VENEX.png

INTRODUCTION

Demand for long duration energy storage is expanding for application in remote area power supply, wind and solar farms, grid-scale load-levelling and load-shifting, as well as emergency power back-up installations. The use of batteries in electric vehicles (EV) is rapidly expanding resulting in supply shortfalls of energy metals. Longer cycle life and higher energy densities are needed for portable energy applications such as EV while long-duration static applications are more sensitive to cost.
 
Lithium and nickel metal hydride emerged more recently as excellent high energy density alternatives to conventional lead-acid and nickel-cadmium batteries, although the relatively high cost of metal hydride has limited use to smaller-scale portable equipment and hybrid electric vehicles.

The redox flow cell appears to offer great promise as a low cost, high efficiency system for long-duration static energy storage and the next-generation vanadium redox battery (VRB) is rapidly moving towards full commercialisation in a wide range of stationary applications.
 
The VRB system employs vanadium redox couples in sulphuric acid in both half-cells and was pioneered by Prof. Maria Skyllas-Kazacos and her team at the University of New South Wales in Australia. The electrolyte used in vanadium redox batteries is a mixture of vanadium and sulphuric acid of acidity similar to lead-acid batteries. 

VRB BATTERIES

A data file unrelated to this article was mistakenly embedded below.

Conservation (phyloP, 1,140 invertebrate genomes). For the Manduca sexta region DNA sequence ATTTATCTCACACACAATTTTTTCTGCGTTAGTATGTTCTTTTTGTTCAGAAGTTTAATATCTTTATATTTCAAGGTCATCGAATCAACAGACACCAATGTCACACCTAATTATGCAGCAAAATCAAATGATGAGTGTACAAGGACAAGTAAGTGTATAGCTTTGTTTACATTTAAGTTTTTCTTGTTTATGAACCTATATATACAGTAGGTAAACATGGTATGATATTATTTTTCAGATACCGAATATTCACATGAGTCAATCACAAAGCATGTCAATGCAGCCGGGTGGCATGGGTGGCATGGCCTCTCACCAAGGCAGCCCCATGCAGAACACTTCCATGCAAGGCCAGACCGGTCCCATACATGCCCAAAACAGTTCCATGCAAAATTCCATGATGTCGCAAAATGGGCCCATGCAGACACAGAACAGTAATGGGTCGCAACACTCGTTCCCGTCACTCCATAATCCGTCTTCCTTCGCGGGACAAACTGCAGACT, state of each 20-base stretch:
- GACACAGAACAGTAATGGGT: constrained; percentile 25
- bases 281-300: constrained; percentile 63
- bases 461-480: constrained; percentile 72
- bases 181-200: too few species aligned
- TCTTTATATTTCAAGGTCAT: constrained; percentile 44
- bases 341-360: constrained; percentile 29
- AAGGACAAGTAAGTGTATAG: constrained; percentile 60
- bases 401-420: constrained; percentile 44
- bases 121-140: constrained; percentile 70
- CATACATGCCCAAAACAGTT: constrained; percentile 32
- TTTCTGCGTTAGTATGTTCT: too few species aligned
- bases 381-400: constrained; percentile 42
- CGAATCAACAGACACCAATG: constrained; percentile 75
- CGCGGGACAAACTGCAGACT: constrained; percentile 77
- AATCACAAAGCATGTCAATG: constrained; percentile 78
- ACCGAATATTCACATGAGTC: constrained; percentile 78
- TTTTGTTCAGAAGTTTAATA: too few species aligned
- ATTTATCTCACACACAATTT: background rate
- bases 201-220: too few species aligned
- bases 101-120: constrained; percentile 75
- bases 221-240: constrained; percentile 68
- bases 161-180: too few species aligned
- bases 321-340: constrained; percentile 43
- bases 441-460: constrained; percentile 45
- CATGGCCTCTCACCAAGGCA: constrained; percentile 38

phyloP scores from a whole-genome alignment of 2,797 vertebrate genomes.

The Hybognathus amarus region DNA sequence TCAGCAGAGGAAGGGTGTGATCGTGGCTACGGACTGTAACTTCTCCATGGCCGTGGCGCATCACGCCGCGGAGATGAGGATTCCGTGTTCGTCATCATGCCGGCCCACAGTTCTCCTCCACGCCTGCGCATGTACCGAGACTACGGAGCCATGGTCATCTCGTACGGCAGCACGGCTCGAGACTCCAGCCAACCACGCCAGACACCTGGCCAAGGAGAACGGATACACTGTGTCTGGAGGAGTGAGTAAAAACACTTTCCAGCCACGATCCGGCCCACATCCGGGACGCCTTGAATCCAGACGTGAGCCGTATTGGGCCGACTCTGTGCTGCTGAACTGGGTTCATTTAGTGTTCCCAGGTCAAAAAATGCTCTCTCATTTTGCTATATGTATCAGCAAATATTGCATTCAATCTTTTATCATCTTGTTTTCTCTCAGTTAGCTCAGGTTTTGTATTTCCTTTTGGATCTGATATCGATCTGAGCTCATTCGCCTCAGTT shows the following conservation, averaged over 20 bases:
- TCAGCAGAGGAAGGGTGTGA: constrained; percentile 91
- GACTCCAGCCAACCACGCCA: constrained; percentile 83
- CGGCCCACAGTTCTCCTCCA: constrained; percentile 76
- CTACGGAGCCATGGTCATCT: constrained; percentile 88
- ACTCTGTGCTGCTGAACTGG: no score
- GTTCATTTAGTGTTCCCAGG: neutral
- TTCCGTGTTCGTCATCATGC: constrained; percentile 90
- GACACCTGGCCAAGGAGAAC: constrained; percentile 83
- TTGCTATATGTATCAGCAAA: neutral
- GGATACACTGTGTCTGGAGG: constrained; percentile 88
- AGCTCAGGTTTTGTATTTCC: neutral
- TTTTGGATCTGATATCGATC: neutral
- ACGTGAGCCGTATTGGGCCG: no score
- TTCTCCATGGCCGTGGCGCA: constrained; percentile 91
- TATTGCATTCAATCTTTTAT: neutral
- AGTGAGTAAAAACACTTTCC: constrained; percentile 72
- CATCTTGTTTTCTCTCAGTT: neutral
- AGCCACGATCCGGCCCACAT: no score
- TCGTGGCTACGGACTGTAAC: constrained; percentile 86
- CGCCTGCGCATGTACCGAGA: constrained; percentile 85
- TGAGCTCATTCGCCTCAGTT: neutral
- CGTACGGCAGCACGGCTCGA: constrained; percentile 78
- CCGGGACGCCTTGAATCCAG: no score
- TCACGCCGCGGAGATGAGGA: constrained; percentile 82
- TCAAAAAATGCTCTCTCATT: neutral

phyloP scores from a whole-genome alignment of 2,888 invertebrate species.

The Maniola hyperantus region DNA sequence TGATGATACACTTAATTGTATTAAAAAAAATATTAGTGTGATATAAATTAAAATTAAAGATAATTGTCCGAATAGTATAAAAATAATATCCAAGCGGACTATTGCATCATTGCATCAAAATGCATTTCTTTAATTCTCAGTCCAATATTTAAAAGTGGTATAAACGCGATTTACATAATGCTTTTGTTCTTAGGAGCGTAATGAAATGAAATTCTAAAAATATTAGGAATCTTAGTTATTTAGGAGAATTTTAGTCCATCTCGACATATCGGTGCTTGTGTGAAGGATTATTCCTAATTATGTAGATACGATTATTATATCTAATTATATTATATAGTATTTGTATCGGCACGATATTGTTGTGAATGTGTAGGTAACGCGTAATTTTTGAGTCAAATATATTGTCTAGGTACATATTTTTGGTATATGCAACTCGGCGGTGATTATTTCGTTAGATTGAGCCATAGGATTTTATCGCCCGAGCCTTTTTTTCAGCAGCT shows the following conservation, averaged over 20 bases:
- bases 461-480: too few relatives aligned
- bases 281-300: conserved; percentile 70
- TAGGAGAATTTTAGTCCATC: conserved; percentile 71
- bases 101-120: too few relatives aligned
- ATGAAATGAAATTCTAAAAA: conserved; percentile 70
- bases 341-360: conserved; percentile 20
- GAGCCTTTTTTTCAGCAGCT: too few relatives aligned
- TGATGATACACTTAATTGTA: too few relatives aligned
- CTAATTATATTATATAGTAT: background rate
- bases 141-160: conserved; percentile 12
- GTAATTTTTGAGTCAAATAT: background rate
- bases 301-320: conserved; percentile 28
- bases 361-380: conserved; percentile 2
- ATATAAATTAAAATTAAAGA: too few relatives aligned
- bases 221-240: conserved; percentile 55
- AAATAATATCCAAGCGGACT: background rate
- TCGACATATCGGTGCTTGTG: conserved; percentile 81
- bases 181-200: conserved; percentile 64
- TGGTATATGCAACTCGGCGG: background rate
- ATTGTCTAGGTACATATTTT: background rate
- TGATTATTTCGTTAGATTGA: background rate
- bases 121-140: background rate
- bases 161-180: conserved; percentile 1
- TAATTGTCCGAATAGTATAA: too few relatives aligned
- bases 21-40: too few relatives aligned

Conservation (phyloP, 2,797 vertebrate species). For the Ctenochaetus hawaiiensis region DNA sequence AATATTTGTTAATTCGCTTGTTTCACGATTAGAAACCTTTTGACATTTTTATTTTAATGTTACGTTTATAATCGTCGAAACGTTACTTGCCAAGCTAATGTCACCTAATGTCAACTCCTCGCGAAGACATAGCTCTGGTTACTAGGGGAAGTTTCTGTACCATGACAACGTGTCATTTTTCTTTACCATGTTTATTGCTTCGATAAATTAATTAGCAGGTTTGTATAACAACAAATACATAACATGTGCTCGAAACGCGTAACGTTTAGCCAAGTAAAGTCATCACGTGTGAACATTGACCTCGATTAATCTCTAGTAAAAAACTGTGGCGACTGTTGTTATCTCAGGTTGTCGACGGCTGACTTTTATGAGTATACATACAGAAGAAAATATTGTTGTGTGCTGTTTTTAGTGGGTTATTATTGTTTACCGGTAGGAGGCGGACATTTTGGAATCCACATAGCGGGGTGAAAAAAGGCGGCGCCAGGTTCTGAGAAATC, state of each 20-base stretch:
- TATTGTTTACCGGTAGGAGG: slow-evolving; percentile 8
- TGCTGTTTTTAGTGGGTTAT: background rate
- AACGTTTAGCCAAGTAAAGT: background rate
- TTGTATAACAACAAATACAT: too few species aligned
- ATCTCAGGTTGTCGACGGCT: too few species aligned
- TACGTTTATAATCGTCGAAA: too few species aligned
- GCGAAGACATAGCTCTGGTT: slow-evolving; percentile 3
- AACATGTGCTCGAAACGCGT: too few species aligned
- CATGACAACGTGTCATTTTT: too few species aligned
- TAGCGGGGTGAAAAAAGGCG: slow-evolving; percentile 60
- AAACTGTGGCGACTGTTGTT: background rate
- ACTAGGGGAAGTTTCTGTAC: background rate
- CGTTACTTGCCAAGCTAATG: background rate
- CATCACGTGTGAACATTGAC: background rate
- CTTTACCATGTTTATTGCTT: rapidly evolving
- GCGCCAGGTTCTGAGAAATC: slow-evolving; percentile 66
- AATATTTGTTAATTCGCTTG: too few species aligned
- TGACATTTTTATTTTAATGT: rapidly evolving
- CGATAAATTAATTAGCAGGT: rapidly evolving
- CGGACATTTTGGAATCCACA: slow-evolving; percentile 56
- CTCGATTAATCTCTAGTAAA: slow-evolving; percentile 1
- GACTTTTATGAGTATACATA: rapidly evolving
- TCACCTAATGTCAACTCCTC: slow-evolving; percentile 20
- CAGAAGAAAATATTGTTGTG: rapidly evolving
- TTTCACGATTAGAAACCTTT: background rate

Vanadium redox batteries are widely hailed as a strong contender for the alternative energy storage requirements. This technology could also potentially replace lead-acid batteries in UPS and other back-up uses, subject to competitive pricing of the vanadium-based electrolyte. The VRB market promises steady growth over the next few decades constrained mainly by price volatility of vanadium in steel alloying as its primary application. It follows that the successful commercialisation of VRB is contingent on access to low cost vanadium from sources decoupled from cyclical price and demand fluctuations of the construction industry globally.

The SMB IX process of IPEX Solutions promises high purity vanadium suitable for niche markets such as VRB electrolyte. Ongoing R&D to further improve product optionality and purity promises a novel VRB electrolyte flowsheet at lowest costs globally. Vanadium electrolyte below $5 per lb V2O5 contained will be essential for utility-scale deployment of VRB as preferred platform for long-duration energy storage. VRB is widely considered one of the most promising candidates for the energy transition to renewables.